If you are an editor, you understand the need for good, clean footage. Decent codec and good audio, right? You say you are a groomsman, so someone else is in charge of filming, right? Do they know what they're doing?

    "1.) Like I said before...they do not care about having a top of line, overpriced video camera"

    They may not, but others will, guaranteed!

    "2.) A cheaper Sony true HD camera from Sears...how can the video not look good? Its HD."

    No one is saying it can not look "good." But these consumer lines have their limitations...especially with sensitivity, probably the number one most important part of shooting wedding video. All video is handicapped by light, you need it for the shot....the less you spend, typically, the more light you're going to need to get the shot. Also, manual control. White Balance, colors, focus, ND filters, Audio is HUGE!!!! If you're planning to use a consumer grade camcorder, you will need to record your sound separately, eg. Zoom H4n. Audio can ruin your piece. It can also make your production.

    "3.) I have a plugins with Final Cut Pro that can give the video a "filmic" look."

    LOL. That's funny. So do I. But if you shoot it without that "fimic" look, you're not going to achieve it in post with filters or plug-ins. I promise;)

    "4.) Instead of charging outrageous prices of $1500 or whatever they charge. I would only charge a few hundred dollars."

    $1500 is cheap and certainly not outrageous for a decent video shoot. Realize, most folks willing to invest in wedding videography are looking for something decent. If you're editing skills are up to task, and you want to pursue this as a "side" project....do the same with your "shot" skills. I think you'll be amazed at how "not easy" it is to get a shot that "looks good." Seriously. As you know...it took you a while to get the hang of editing and to execute efficiently. Shooting is another skill set entirely. You may want to explore hooking up with someone who has cameras and is into shooting, maybe not so much into editing. Together, you'll make a great team. 50/50 split on the proceeds, or whatever you guys/gals deem fair. OR, rent some gear. Don't underestimate the power of an assistant. AND, backup gear. If it can go wrong, it will.

    "5.) My editing skills are not average."

    Than you understand what "good footage" is compared to "crap," right? Your codec is what ultimately will matter in post. FCP does not edit AVC natively, you're obviously aware of that as an editor....another step with the bulk of consumer camcorders today....there are other proprietary codecs to take into consideration as well. Frame rates....are you truly looking for that "filmic" or "cinematic" look? May want to explore cams with 24p. Again, not easy in post, best with Shake....but not a "plug in"....Lighting and Audio are important, as you know....being an above average editor. Expect to spend some money on both aspects. Backup gear is mandatory....not matter if you're charging 20 bucks or 20,000. Folks expect a product at the end. If your camera fails you without backup, you've failed the client.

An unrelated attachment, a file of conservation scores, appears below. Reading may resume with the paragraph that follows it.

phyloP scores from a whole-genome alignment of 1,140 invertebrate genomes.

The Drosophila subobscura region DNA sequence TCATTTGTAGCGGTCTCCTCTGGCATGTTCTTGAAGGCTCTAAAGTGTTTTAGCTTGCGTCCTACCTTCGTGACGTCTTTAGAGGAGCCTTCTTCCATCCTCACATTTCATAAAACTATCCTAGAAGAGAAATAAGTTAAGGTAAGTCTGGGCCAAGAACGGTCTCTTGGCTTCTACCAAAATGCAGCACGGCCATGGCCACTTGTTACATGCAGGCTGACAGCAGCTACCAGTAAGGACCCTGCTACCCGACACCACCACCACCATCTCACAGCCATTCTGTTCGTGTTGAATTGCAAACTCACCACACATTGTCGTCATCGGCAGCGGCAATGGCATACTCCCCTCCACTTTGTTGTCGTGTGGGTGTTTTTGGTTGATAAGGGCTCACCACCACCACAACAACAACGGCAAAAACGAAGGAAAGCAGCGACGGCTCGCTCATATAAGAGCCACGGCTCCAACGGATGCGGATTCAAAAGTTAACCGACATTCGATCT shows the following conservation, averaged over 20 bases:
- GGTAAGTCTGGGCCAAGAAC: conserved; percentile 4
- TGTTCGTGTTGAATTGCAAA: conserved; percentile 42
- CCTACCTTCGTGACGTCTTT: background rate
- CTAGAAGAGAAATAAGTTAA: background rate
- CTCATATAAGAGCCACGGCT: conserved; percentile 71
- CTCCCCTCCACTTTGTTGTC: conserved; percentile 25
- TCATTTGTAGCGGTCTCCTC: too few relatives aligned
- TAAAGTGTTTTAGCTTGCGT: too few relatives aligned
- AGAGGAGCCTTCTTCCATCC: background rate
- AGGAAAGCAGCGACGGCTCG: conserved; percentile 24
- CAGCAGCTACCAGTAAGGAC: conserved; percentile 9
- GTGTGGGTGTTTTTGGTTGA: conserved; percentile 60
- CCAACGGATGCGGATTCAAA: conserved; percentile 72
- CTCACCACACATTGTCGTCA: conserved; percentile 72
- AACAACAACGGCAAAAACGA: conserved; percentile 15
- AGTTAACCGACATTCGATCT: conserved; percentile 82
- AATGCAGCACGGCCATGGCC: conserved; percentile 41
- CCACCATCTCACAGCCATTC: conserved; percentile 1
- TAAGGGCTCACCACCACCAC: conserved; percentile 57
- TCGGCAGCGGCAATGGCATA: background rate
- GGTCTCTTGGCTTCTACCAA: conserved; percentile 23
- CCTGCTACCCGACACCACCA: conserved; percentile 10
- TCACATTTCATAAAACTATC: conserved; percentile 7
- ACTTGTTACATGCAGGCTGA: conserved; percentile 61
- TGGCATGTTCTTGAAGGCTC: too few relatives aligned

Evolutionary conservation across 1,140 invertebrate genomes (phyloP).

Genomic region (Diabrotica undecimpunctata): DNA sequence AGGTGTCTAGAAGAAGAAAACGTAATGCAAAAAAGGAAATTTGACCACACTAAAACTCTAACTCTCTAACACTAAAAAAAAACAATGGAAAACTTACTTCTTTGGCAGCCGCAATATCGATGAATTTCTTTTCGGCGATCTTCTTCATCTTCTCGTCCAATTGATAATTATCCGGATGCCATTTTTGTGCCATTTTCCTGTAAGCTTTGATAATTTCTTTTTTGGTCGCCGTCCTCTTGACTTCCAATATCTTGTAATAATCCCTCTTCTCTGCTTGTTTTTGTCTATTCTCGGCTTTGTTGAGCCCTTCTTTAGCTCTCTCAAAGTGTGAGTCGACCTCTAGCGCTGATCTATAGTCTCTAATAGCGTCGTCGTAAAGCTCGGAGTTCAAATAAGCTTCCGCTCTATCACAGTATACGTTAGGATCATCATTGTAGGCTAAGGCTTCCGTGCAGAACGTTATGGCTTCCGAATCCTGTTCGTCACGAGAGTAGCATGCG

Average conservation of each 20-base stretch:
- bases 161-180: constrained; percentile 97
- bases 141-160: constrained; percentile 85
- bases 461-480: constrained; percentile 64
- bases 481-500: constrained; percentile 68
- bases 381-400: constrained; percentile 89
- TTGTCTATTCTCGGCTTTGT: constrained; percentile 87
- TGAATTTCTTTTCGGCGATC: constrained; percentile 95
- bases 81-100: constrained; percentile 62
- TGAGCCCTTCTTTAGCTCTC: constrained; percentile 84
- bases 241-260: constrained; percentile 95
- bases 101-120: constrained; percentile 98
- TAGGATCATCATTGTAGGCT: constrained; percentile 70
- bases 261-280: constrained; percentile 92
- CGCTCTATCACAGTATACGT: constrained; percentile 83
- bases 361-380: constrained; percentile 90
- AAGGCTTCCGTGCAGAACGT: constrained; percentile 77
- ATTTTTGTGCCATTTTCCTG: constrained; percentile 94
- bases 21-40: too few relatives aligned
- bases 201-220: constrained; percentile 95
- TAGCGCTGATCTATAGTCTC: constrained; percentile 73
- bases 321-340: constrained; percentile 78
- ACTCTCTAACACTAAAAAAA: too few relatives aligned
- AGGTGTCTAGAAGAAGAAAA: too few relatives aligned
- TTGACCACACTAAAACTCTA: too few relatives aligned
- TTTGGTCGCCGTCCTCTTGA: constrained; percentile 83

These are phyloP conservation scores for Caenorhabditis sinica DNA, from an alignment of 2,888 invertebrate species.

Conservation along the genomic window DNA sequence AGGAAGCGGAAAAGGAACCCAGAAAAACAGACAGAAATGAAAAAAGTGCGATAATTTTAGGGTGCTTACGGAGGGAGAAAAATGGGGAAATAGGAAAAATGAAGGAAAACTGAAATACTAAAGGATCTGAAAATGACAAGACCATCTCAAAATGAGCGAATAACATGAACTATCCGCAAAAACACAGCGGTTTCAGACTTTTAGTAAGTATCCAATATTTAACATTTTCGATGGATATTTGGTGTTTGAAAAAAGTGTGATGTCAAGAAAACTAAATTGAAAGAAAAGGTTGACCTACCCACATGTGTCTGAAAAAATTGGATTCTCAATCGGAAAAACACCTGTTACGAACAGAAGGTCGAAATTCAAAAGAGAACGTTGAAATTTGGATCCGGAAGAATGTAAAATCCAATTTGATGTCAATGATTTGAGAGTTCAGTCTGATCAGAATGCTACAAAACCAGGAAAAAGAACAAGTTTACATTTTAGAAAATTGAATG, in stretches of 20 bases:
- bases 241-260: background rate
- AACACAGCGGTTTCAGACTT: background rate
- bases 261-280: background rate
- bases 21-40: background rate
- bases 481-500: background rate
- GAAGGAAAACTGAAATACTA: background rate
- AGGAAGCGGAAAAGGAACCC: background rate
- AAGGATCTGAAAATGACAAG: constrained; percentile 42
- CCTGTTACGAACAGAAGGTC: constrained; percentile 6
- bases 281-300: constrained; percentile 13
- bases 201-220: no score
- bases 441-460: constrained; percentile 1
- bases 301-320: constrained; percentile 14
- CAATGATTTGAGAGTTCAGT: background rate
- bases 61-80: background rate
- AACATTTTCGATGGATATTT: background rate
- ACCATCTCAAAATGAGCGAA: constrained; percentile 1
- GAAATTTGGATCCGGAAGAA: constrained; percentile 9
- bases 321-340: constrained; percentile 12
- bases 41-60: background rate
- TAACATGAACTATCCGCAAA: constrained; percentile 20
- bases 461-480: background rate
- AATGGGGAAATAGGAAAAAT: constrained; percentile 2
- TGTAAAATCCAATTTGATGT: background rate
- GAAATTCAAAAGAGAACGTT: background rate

I'm not trying to disuade you from the game. Rather, prepare you. Seems you consider it a simple task. I've been shooting weddings and doing the audio/still production for almost 20 years. It's not easy. It requires a lot of work and planning and money and gear and time. Don't take it lightly. Edit this wedding and see what you think. Keep in mind, weddings can also be VERY boring. It's not like shooting sports or events. Dress nice and act professionally.

    I could keep going but I'm sure you get my point. Also, remember to bring backup media (SD, HDD, P2, SxS, mini DV, etc:))

    Peace

    J
     
  12. faustfire macrumors 6502a

    faustfire

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    Jul 17, 2002
    Location:
    California
    #12
    Top of the line does not mean overpriced. High end cameras are expensive for a reason.
    HD from a crappy camera will still look like crap, just at a higher, more craptastic resolution.
    And you can make it look extra sweet and "filmic" by trying out some tutorials on CreativeCow.com
    $1500 would be on the low end of the scale.
    You are correct, they are below average.
     
  13. akdj macrumors 65816

    akdj

    Joined:
    Mar 10, 2008
    Location:
    Alaska
    #13
    "In my experience, wedding VIDEOS suck no matter how good they are."

    Responsibility of the editor. Most weddings are boring, as I mentioned above. It's the job of the DP and editors to provide a compelling final product. We do 75-120 second "Fast Edits" for all of our clients bundled with the "Director's Extended Cut" :). The quickies, as we call them, are edited MTV style (fast) and made to fit on iPhones, websites, email, etc.....AND, so your friends and family don't have to sit through the entire ceremony again!

    These days, video is much more relevant than days passed (or is it past?)_
    Ala, Youtube, Vimeo, websites, iPhones, etc. IMO, if you cannot edit a compelling wedding video, you shouldn't be in the business. Because Sdashiki is right....if they're boring, they'll only be seen once.

    J
     
  14. KeithPratt macrumors 6502a

    Joined: